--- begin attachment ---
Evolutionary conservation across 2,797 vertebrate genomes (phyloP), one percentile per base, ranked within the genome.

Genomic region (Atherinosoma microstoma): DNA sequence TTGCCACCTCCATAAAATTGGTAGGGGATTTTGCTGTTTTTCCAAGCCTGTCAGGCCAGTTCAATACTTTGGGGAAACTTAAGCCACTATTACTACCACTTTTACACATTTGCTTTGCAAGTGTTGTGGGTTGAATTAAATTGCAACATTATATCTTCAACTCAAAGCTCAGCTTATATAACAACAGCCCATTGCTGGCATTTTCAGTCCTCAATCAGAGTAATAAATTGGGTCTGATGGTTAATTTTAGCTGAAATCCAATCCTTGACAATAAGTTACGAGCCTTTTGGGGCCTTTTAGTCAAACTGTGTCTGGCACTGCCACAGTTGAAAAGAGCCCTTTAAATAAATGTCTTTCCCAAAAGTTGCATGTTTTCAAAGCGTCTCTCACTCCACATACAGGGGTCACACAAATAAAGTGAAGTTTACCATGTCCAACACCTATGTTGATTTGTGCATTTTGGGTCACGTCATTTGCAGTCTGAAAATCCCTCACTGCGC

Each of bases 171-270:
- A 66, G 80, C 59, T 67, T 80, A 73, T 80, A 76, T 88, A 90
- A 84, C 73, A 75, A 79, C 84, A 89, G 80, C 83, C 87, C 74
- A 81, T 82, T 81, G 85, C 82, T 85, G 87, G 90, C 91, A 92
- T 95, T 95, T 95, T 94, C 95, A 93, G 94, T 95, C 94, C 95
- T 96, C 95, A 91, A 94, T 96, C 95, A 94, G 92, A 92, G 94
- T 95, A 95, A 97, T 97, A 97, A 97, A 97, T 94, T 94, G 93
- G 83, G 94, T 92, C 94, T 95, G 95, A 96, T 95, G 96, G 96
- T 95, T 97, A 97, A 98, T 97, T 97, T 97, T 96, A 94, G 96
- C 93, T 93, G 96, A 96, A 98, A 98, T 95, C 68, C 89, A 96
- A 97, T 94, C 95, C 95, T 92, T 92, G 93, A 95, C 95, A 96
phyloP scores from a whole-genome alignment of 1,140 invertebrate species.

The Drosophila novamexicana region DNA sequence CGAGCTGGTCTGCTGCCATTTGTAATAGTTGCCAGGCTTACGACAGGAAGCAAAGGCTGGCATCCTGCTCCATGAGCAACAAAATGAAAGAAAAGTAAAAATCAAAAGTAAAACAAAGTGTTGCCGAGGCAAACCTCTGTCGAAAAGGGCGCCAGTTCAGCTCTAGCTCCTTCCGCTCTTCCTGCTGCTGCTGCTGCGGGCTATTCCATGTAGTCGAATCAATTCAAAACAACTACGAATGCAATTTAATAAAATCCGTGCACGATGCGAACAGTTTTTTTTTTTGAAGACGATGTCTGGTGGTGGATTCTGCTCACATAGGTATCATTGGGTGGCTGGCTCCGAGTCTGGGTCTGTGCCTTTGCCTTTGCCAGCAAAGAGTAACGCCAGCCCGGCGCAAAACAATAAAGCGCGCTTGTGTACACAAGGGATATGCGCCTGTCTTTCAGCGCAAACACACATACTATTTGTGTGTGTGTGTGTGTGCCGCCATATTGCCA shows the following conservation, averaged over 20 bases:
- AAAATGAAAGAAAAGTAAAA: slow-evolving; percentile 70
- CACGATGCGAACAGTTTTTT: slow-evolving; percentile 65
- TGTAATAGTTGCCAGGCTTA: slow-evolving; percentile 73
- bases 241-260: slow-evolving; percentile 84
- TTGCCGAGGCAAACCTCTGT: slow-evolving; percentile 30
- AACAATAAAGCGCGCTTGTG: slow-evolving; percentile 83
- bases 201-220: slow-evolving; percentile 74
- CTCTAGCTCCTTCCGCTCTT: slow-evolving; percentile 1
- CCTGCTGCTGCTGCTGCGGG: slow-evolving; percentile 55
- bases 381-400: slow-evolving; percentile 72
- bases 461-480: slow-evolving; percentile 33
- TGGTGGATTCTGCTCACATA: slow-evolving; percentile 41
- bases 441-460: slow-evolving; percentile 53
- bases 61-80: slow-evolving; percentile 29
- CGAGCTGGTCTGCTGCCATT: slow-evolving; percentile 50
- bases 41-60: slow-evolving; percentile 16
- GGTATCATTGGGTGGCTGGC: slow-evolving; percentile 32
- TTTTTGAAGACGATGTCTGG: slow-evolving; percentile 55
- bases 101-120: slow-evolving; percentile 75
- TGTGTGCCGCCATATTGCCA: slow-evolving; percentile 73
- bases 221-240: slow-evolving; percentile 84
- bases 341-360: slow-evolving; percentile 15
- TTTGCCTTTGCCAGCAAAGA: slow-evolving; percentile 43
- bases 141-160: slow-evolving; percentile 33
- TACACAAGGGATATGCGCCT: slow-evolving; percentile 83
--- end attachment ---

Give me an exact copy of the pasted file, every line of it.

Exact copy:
Evolutionary conservation across 2,797 vertebrate genomes (phyloP), one percentile per base, ranked within the genome.

Genomic region (Atherinosoma microstoma): DNA sequence TTGCCACCTCCATAAAATTGGTAGGGGATTTTGCTGTTTTTCCAAGCCTGTCAGGCCAGTTCAATACTTTGGGGAAACTTAAGCCACTATTACTACCACTTTTACACATTTGCTTTGCAAGTGTTGTGGGTTGAATTAAATTGCAACATTATATCTTCAACTCAAAGCTCAGCTTATATAACAACAGCCCATTGCTGGCATTTTCAGTCCTCAATCAGAGTAATAAATTGGGTCTGATGGTTAATTTTAGCTGAAATCCAATCCTTGACAATAAGTTACGAGCCTTTTGGGGCCTTTTAGTCAAACTGTGTCTGGCACTGCCACAGTTGAAAAGAGCCCTTTAAATAAATGTCTTTCCCAAAAGTTGCATGTTTTCAAAGCGTCTCTCACTCCACATACAGGGGTCACACAAATAAAGTGAAGTTTACCATGTCCAACACCTATGTTGATTTGTGCATTTTGGGTCACGTCATTTGCAGTCTGAAAATCCCTCACTGCGC

Each of bases 171-270:
- A 66, G 80, C 59, T 67, T 80, A 73, T 80, A 76, T 88, A 90
- A 84, C 73, A 75, A 79, C 84, A 89, G 80, C 83, C 87, C 74
- A 81, T 82, T 81, G 85, C 82, T 85, G 87, G 90, C 91, A 92
- T 95, T 95, T 95, T 94, C 95, A 93, G 94, T 95, C 94, C 95
- T 96, C 95, A 91, A 94, T 96, C 95, A 94, G 92, A 92, G 94
- T 95, A 95, A 97, T 97, A 97, A 97, A 97, T 94, T 94, G 93
- G 83, G 94, T 92, C 94, T 95, G 95, A 96, T 95, G 96, G 96
- T 95, T 97, A 97, A 98, T 97, T 97, T 97, T 96, A 94, G 96
- C 93, T 93, G 96, A 96, A 98, A 98, T 95, C 68, C 89, A 96
- A 97, T 94, C 95, C 95, T 92, T 92, G 93, A 95, C 95, A 96
phyloP scores from a whole-genome alignment of 1,140 invertebrate species.

The Drosophila novamexicana region DNA sequence CGAGCTGGTCTGCTGCCATTTGTAATAGTTGCCAGGCTTACGACAGGAAGCAAAGGCTGGCATCCTGCTCCATGAGCAACAAAATGAAAGAAAAGTAAAAATCAAAAGTAAAACAAAGTGTTGCCGAGGCAAACCTCTGTCGAAAAGGGCGCCAGTTCAGCTCTAGCTCCTTCCGCTCTTCCTGCTGCTGCTGCTGCGGGCTATTCCATGTAGTCGAATCAATTCAAAACAACTACGAATGCAATTTAATAAAATCCGTGCACGATGCGAACAGTTTTTTTTTTTGAAGACGATGTCTGGTGGTGGATTCTGCTCACATAGGTATCATTGGGTGGCTGGCTCCGAGTCTGGGTCTGTGCCTTTGCCTTTGCCAGCAAAGAGTAACGCCAGCCCGGCGCAAAACAATAAAGCGCGCTTGTGTACACAAGGGATATGCGCCTGTCTTTCAGCGCAAACACACATACTATTTGTGTGTGTGTGTGTGTGCCGCCATATTGCCA shows the following conservation, averaged over 20 bases:
- AAAATGAAAGAAAAGTAAAA: slow-evolving; percentile 70
- CACGATGCGAACAGTTTTTT: slow-evolving; percentile 65
- TGTAATAGTTGCCAGGCTTA: slow-evolving; percentile 73
- bases 241-260: slow-evolving; percentile 84
- TTGCCGAGGCAAACCTCTGT: slow-evolving; percentile 30
- AACAATAAAGCGCGCTTGTG: slow-evolving; percentile 83
- bases 201-220: slow-evolving; percentile 74
- CTCTAGCTCCTTCCGCTCTT: slow-evolving; percentile 1
- CCTGCTGCTGCTGCTGCGGG: slow-evolving; percentile 55
- bases 381-400: slow-evolving; percentile 72
- bases 461-480: slow-evolving; percentile 33
- TGGTGGATTCTGCTCACATA: slow-evolving; percentile 41
- bases 441-460: slow-evolving; percentile 53
- bases 61-80: slow-evolving; percentile 29
- CGAGCTGGTCTGCTGCCATT: slow-evolving; percentile 50
- bases 41-60: slow-evolving; percentile 16
- GGTATCATTGGGTGGCTGGC: slow-evolving; percentile 32
- TTTTTGAAGACGATGTCTGG: slow-evolving; percentile 55
- bases 101-120: slow-evolving; percentile 75
- TGTGTGCCGCCATATTGCCA: slow-evolving; percentile 73
- bases 221-240: slow-evolving; percentile 84
- bases 341-360: slow-evolving; percentile 15
- TTTGCCTTTGCCAGCAAAGA: slow-evolving; percentile 43
- bases 141-160: slow-evolving; percentile 33
- TACACAAGGGATATGCGCCT: slow-evolving; percentile 83